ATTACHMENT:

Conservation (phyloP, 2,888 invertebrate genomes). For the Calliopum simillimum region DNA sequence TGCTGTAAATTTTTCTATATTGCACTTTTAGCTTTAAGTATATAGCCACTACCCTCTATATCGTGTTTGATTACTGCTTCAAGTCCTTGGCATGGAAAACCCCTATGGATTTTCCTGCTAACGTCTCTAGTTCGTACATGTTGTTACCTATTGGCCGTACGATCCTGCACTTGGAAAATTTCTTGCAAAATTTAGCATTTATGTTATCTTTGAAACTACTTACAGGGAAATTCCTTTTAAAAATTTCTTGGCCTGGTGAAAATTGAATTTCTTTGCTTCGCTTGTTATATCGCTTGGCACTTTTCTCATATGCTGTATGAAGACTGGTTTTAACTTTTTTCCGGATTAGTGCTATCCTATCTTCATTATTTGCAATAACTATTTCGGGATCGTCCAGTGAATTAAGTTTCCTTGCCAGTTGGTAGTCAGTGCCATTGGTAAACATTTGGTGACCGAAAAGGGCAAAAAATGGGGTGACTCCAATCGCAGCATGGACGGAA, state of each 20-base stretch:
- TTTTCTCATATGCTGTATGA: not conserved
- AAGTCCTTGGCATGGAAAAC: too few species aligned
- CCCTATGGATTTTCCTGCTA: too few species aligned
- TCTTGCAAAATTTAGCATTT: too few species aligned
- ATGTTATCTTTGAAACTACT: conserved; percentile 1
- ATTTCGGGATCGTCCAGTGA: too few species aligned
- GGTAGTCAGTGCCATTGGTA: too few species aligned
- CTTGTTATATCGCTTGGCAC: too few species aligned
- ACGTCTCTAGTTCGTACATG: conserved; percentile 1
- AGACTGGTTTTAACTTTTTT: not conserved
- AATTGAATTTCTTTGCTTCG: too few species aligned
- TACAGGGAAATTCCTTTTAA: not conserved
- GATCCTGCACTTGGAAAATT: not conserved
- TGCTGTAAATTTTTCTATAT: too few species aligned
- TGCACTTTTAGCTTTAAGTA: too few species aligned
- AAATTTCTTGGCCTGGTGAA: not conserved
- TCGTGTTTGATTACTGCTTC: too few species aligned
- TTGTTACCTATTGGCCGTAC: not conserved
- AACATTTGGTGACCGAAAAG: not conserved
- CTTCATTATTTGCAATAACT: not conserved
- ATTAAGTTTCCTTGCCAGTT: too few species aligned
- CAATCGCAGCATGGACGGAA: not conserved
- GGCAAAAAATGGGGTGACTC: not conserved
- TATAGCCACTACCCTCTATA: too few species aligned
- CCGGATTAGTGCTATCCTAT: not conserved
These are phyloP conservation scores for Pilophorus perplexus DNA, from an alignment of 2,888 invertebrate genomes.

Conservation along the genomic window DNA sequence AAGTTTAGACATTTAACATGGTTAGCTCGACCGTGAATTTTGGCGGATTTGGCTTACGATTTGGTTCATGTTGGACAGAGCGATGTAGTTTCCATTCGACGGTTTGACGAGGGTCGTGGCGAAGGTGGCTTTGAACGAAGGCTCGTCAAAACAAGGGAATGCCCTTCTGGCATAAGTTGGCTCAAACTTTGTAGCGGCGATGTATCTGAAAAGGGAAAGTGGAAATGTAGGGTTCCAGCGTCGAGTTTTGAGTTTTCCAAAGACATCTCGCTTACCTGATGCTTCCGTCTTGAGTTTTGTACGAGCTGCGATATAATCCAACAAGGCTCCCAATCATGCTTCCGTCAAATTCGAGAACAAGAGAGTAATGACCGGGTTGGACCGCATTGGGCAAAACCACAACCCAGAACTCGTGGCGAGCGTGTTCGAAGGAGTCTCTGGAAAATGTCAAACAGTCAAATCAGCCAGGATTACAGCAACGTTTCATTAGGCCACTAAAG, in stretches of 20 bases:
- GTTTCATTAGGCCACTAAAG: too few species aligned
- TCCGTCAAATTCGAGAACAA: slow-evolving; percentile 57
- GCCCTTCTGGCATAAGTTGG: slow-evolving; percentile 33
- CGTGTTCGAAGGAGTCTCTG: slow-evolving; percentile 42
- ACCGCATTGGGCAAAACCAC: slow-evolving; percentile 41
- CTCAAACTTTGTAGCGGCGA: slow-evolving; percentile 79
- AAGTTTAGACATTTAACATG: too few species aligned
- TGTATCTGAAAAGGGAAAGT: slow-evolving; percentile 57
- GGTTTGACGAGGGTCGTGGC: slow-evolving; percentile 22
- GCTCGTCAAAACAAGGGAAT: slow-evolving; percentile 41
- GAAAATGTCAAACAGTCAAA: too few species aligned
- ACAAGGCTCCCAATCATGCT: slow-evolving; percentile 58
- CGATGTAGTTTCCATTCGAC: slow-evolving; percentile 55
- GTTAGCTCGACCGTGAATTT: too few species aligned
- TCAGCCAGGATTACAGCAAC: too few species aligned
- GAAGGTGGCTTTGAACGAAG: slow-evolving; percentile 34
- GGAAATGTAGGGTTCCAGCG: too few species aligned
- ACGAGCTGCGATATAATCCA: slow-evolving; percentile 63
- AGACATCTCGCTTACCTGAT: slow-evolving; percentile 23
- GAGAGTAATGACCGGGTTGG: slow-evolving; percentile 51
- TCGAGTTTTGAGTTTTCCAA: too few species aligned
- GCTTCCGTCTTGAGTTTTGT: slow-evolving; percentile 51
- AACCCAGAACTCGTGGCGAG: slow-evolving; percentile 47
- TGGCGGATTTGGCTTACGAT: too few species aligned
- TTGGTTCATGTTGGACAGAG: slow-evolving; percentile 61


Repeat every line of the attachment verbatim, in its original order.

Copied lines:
Conservation (phyloP, 2,888 invertebrate genomes). For the Calliopum simillimum region DNA sequence TGCTGTAAATTTTTCTATATTGCACTTTTAGCTTTAAGTATATAGCCACTACCCTCTATATCGTGTTTGATTACTGCTTCAAGTCCTTGGCATGGAAAACCCCTATGGATTTTCCTGCTAACGTCTCTAGTTCGTACATGTTGTTACCTATTGGCCGTACGATCCTGCACTTGGAAAATTTCTTGCAAAATTTAGCATTTATGTTATCTTTGAAACTACTTACAGGGAAATTCCTTTTAAAAATTTCTTGGCCTGGTGAAAATTGAATTTCTTTGCTTCGCTTGTTATATCGCTTGGCACTTTTCTCATATGCTGTATGAAGACTGGTTTTAACTTTTTTCCGGATTAGTGCTATCCTATCTTCATTATTTGCAATAACTATTTCGGGATCGTCCAGTGAATTAAGTTTCCTTGCCAGTTGGTAGTCAGTGCCATTGGTAAACATTTGGTGACCGAAAAGGGCAAAAAATGGGGTGACTCCAATCGCAGCATGGACGGAA, state of each 20-base stretch:
- TTTTCTCATATGCTGTATGA: not conserved
- AAGTCCTTGGCATGGAAAAC: too few species aligned
- CCCTATGGATTTTCCTGCTA: too few species aligned
- TCTTGCAAAATTTAGCATTT: too few species aligned
- ATGTTATCTTTGAAACTACT: conserved; percentile 1
- ATTTCGGGATCGTCCAGTGA: too few species aligned
- GGTAGTCAGTGCCATTGGTA: too few species aligned
- CTTGTTATATCGCTTGGCAC: too few species aligned
- ACGTCTCTAGTTCGTACATG: conserved; percentile 1
- AGACTGGTTTTAACTTTTTT: not conserved
- AATTGAATTTCTTTGCTTCG: too few species aligned
- TACAGGGAAATTCCTTTTAA: not conserved
- GATCCTGCACTTGGAAAATT: not conserved
- TGCTGTAAATTTTTCTATAT: too few species aligned
- TGCACTTTTAGCTTTAAGTA: too few species aligned
- AAATTTCTTGGCCTGGTGAA: not conserved
- TCGTGTTTGATTACTGCTTC: too few species aligned
- TTGTTACCTATTGGCCGTAC: not conserved
- AACATTTGGTGACCGAAAAG: not conserved
- CTTCATTATTTGCAATAACT: not conserved
- ATTAAGTTTCCTTGCCAGTT: too few species aligned
- CAATCGCAGCATGGACGGAA: not conserved
- GGCAAAAAATGGGGTGACTC: not conserved
- TATAGCCACTACCCTCTATA: too few species aligned
- CCGGATTAGTGCTATCCTAT: not conserved
These are phyloP conservation scores for Pilophorus perplexus DNA, from an alignment of 2,888 invertebrate genomes.

Conservation along the genomic window DNA sequence AAGTTTAGACATTTAACATGGTTAGCTCGACCGTGAATTTTGGCGGATTTGGCTTACGATTTGGTTCATGTTGGACAGAGCGATGTAGTTTCCATTCGACGGTTTGACGAGGGTCGTGGCGAAGGTGGCTTTGAACGAAGGCTCGTCAAAACAAGGGAATGCCCTTCTGGCATAAGTTGGCTCAAACTTTGTAGCGGCGATGTATCTGAAAAGGGAAAGTGGAAATGTAGGGTTCCAGCGTCGAGTTTTGAGTTTTCCAAAGACATCTCGCTTACCTGATGCTTCCGTCTTGAGTTTTGTACGAGCTGCGATATAATCCAACAAGGCTCCCAATCATGCTTCCGTCAAATTCGAGAACAAGAGAGTAATGACCGGGTTGGACCGCATTGGGCAAAACCACAACCCAGAACTCGTGGCGAGCGTGTTCGAAGGAGTCTCTGGAAAATGTCAAACAGTCAAATCAGCCAGGATTACAGCAACGTTTCATTAGGCCACTAAAG, in stretches of 20 bases:
- GTTTCATTAGGCCACTAAAG: too few species aligned
- TCCGTCAAATTCGAGAACAA: slow-evolving; percentile 57
- GCCCTTCTGGCATAAGTTGG: slow-evolving; percentile 33
- CGTGTTCGAAGGAGTCTCTG: slow-evolving; percentile 42
- ACCGCATTGGGCAAAACCAC: slow-evolving; percentile 41
- CTCAAACTTTGTAGCGGCGA: slow-evolving; percentile 79
- AAGTTTAGACATTTAACATG: too few species aligned
- TGTATCTGAAAAGGGAAAGT: slow-evolving; percentile 57
- GGTTTGACGAGGGTCGTGGC: slow-evolving; percentile 22
- GCTCGTCAAAACAAGGGAAT: slow-evolving; percentile 41
- GAAAATGTCAAACAGTCAAA: too few species aligned
- ACAAGGCTCCCAATCATGCT: slow-evolving; percentile 58
- CGATGTAGTTTCCATTCGAC: slow-evolving; percentile 55
- GTTAGCTCGACCGTGAATTT: too few species aligned
- TCAGCCAGGATTACAGCAAC: too few species aligned
- GAAGGTGGCTTTGAACGAAG: slow-evolving; percentile 34
- GGAAATGTAGGGTTCCAGCG: too few species aligned
- ACGAGCTGCGATATAATCCA: slow-evolving; percentile 63
- AGACATCTCGCTTACCTGAT: slow-evolving; percentile 23
- GAGAGTAATGACCGGGTTGG: slow-evolving; percentile 51
- TCGAGTTTTGAGTTTTCCAA: too few species aligned
- GCTTCCGTCTTGAGTTTTGT: slow-evolving; percentile 51
- AACCCAGAACTCGTGGCGAG: slow-evolving; percentile 47
- TGGCGGATTTGGCTTACGAT: too few species aligned
- TTGGTTCATGTTGGACAGAG: slow-evolving; percentile 61